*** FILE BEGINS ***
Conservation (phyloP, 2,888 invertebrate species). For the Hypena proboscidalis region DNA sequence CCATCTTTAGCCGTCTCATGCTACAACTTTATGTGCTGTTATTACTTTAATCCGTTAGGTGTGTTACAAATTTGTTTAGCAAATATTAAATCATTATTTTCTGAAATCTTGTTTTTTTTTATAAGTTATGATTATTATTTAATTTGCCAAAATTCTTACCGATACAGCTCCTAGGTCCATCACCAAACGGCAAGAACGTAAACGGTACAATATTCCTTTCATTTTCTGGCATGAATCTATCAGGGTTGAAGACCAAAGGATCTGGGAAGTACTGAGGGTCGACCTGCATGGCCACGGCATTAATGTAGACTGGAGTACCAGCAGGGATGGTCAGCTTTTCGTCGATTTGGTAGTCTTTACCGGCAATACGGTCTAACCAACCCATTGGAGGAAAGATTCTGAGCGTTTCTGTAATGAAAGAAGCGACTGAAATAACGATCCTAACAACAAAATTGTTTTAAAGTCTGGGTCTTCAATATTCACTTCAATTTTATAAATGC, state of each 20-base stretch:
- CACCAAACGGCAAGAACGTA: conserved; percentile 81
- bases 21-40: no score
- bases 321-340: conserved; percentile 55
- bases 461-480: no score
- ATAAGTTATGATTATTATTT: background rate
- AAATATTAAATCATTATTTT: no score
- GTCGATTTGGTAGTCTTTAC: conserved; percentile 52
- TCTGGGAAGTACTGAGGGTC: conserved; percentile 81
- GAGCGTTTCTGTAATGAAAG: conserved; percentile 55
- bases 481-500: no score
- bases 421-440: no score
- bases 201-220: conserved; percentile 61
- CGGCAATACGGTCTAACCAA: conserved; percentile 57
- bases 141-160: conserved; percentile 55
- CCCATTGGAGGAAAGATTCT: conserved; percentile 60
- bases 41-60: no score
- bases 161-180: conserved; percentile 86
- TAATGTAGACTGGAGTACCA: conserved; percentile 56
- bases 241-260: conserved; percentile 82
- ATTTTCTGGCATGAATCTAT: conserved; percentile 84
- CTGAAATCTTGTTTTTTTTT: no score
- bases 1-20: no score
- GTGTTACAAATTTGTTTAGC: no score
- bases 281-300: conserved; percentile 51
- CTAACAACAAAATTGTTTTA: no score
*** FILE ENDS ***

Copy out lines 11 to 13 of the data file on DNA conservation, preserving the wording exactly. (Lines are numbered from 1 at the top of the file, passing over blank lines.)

- bases 481-500: no score
- bases 421-440: no score
- bases 201-220: conserved; percentile 61